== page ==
<DrVliet> Yes, I recommend doing them at the low point of the cycle (Day 1-3 of menses) and again at the luteal phase peak for estradiol and progesterone which is about day 20 in a typical cycle. I look at the ratio of estradiol to progesterone, as well as how low the levels of estradiol go. What is very interesting is the pattern that has emerged in testing hundreds of women with my protocol. I find that the early phase of estradiol decline occurs first and the progesterone remains normal so the ratio is off, and this is associated with women being very symptomatic during the luteal phase and bleeding days. This is also different from what we were taught in medical school, when no one looked at the actual hormone levels. You will read that it is progesterone that declines first in the transition to menopause. It turns out that this misses the first phase when estradiol has declined... Hope that helps..
<icnmgrjill> THE NEXT QUESTION IS FROM TERRI.. SHE DEVELOPED SYMPTOMS AFTER NORPLANT AND HAVING TO TAKE HIGH LEVELS OF BIRTH CONTROL PILLS. ANY CONNECTION??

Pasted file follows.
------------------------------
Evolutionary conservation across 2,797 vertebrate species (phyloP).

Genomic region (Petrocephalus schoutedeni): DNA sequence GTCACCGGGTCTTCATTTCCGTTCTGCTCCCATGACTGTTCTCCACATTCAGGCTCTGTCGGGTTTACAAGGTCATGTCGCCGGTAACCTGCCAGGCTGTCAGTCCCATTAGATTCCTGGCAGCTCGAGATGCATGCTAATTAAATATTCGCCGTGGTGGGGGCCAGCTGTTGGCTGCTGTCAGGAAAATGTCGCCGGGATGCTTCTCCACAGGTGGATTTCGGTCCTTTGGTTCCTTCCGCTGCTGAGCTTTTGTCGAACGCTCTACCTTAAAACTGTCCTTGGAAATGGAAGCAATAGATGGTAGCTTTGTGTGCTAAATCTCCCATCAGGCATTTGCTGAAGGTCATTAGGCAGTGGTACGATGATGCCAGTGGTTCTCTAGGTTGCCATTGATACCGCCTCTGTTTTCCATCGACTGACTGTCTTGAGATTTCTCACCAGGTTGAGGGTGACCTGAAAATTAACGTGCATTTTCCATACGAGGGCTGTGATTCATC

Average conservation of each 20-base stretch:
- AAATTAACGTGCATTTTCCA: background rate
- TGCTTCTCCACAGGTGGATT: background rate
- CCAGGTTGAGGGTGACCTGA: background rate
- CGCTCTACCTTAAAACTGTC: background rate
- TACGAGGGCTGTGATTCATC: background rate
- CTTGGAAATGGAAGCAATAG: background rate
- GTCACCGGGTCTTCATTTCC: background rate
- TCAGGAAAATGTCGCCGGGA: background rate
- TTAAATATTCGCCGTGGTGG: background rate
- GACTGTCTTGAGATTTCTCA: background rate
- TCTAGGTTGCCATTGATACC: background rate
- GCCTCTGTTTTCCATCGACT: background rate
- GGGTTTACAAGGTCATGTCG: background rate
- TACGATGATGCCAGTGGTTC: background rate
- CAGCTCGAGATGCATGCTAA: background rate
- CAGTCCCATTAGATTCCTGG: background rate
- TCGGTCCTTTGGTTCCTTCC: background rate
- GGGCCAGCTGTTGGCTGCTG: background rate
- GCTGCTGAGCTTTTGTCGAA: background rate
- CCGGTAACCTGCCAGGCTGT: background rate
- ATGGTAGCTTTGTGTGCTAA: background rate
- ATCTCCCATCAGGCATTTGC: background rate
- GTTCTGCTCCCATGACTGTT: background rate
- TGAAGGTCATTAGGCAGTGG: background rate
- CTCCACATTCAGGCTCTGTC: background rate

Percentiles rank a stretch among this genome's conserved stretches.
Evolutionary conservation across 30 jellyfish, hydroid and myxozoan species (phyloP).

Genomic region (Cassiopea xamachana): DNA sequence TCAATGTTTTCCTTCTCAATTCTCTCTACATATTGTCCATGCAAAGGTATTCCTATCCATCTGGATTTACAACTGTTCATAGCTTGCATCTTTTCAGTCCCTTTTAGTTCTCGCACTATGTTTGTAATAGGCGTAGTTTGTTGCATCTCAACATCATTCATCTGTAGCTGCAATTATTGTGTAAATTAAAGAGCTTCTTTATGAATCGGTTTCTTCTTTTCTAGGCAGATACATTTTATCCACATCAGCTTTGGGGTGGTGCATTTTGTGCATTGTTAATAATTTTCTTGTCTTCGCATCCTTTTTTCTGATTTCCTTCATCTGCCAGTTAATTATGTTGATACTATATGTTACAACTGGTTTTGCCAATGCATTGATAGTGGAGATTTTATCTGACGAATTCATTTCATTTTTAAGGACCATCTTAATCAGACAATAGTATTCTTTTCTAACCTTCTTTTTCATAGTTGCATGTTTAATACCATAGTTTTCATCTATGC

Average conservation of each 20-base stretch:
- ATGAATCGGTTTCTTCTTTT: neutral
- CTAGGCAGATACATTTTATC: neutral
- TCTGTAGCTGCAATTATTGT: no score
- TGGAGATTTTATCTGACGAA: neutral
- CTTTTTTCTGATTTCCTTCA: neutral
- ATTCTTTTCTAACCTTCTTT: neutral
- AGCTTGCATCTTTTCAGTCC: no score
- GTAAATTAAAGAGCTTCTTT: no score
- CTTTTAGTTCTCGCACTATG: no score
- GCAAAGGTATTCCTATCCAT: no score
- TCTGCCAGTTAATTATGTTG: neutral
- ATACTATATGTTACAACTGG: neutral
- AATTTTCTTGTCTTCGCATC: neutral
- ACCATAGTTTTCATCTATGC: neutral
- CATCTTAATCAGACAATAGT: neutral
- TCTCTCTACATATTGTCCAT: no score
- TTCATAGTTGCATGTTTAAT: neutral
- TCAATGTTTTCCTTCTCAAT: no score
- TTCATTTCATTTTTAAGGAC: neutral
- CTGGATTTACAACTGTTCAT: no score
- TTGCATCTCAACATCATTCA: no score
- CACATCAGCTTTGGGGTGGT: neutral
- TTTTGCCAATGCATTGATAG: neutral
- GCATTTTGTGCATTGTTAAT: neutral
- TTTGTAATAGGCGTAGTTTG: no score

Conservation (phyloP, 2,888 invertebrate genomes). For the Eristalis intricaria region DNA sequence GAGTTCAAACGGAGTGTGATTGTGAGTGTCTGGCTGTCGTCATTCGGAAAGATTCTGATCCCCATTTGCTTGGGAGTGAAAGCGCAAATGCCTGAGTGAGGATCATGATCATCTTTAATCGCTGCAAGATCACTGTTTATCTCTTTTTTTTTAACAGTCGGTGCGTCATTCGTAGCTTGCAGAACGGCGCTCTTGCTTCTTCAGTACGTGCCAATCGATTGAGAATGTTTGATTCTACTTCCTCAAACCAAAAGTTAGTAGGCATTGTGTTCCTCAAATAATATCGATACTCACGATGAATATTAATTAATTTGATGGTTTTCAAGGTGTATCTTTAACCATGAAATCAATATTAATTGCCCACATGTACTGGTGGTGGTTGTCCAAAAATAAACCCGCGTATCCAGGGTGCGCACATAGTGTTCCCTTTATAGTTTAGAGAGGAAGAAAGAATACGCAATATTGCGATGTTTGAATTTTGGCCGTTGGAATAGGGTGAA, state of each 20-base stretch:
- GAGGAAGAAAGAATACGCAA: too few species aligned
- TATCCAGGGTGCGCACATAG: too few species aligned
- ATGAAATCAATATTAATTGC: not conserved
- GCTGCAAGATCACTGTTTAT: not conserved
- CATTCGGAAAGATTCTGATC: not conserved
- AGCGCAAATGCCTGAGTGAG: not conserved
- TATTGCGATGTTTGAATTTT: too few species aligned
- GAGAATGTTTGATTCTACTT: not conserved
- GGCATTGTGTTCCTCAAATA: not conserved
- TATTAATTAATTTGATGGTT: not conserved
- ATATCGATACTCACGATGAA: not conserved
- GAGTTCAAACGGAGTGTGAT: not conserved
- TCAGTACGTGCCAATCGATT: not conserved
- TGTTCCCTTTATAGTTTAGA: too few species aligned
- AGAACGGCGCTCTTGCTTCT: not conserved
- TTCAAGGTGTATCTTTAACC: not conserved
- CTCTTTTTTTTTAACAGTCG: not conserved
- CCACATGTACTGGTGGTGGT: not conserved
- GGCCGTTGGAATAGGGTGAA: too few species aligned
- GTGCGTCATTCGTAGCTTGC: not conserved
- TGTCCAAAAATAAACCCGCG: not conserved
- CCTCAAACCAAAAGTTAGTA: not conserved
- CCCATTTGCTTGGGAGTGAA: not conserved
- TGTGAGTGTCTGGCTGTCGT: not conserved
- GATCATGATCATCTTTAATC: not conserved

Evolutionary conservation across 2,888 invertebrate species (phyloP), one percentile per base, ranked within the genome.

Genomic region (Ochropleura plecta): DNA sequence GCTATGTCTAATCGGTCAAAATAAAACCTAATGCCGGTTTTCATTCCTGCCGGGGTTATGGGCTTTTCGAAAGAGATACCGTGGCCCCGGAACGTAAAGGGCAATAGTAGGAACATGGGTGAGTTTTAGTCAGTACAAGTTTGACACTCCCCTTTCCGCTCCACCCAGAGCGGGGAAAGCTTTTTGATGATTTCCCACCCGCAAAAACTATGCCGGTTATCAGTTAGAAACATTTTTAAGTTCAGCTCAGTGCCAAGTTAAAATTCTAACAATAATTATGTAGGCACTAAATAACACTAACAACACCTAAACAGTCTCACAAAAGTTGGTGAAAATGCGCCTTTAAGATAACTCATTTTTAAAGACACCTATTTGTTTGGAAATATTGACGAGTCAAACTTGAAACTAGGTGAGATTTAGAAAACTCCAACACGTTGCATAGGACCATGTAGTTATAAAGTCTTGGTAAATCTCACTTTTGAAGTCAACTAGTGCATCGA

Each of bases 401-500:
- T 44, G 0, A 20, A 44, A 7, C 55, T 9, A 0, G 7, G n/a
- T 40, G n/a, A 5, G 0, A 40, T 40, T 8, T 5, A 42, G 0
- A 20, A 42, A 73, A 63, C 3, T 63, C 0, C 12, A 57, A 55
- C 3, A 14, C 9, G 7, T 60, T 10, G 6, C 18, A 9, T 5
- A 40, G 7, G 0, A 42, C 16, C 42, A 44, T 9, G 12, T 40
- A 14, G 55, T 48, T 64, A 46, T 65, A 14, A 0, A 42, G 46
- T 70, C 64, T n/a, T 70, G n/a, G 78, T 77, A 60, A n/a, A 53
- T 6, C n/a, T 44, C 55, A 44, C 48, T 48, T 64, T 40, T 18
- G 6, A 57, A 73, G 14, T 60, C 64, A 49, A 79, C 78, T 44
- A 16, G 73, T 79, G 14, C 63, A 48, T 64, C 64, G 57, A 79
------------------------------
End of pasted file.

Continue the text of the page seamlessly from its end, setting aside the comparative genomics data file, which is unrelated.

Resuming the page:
I have found that Norplant causes a wide variety of serious side effects. It tends to suppress the ovarian production of both estradiol and progesterone. Some of the early studies on Norplant showed that as many as a third of women had sustained low levels of estradiol - averaging 18-53 pg/ml. These are menopausal levels below the threshold for normal bladder function, normal bone preservation and these are younger women who get this contraceptive. Needless to say, I don't recommend it for women who have mood, headache or bladder problems.
<icnmgrjill> THE NEXT QUESTION IS FROM OUR MESSAGE BOARD...If you're 34, estrogen cream applied vaginally helps dramatically with urinary leakage as well as moods, would you recommend some sort of follow-up to see what's going on? Also,WHAT TYPE OF FOLLOWUP SHOULD BE DONE?